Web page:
Tip: If you have a website that allows users to filter products based on attributes such as color, size, sex, etc., it often generates multiple URLs that correspond to the different combinations of the filters. This can lead to duplicate content issues, which may impair your rankings. 

To address this, add canonical tags to the filter to tell search engines which version of the page is most preferred. Usually, this is the root, product, or collection page.

Category/product content

Content is the pillar of your e-commerce SEO. Without it, ranking on the SERPs or converting visitors to customers will be a pie in the sky. 

According to Orbit Media, the more content you produce in both B2B and B2C (e-commerce), the more results you get.

It’s no secret that producing great content can help you build everything from brand awareness to real product sales.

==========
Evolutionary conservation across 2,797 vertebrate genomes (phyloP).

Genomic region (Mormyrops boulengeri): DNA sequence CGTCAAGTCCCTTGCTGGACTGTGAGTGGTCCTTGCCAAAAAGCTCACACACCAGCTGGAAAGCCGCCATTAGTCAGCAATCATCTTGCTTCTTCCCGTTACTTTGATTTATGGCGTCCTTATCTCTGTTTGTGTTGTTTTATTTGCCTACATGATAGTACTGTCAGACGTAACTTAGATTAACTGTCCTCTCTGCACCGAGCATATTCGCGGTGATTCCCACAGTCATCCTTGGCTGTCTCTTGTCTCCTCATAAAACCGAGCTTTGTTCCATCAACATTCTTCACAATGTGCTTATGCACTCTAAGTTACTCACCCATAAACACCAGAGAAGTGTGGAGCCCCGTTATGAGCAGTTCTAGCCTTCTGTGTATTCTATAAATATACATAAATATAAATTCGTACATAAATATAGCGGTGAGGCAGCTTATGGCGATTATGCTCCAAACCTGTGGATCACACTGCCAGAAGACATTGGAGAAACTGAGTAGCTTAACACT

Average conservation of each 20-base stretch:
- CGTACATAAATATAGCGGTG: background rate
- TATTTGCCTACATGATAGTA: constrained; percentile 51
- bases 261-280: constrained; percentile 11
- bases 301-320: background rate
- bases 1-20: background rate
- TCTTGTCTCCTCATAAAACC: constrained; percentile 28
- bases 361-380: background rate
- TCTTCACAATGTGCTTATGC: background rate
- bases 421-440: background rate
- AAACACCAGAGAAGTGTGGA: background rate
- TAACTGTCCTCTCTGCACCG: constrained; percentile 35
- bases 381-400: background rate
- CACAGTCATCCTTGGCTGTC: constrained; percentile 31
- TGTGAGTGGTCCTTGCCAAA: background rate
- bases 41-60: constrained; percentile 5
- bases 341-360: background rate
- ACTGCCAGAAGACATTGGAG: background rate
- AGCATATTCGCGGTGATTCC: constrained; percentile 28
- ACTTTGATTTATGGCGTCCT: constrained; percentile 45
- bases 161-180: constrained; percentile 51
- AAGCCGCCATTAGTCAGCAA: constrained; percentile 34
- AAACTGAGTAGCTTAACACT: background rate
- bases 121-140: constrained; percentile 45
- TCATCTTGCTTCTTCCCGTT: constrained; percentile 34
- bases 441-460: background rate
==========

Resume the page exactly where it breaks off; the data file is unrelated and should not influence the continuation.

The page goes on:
But when it comes to category pages or product pages, what do you do? Do you write a long-form blog post? 

Well, not necessarily.

Category and product pages are tricky. You don’t want to have thin content and struggle to rank organically, but you don’t want to bombard buyers with tons of writing just for search engines.

Here are some best practices to keep in mind:

  • Prioritize your top product and category pages first. Find your top-performing pages in Google Analytics and make those a priority.
  • Perform keyword research to find semantic words to sprinkle in your copy. Tools like Frase are beneficial in this case.
  • Include your target head keyword as the title of the page.
  • Don’t uplift content from the manufacturer’s page into your product page, which may lead to duplicate content. Instead, create unique content for every product that addresses user concerns. 
  • Keep it short, sweet, and informative. Make it enjoyable to read.

Tip: Educational blog content is helpful in enlightening your customers about your products, how to use them and why they should patronize you. Effective ideas are: 

  • Sharing comparison content. E.g., Canon EOS Rebel SL3 Vs. Canon EOS Rebel T7
  • ‘What is’ or ‘how to’ guides, e.g., ‘What is so special about Swarovski crystals’ or ‘How to clean Swarovski crystals,’ etc.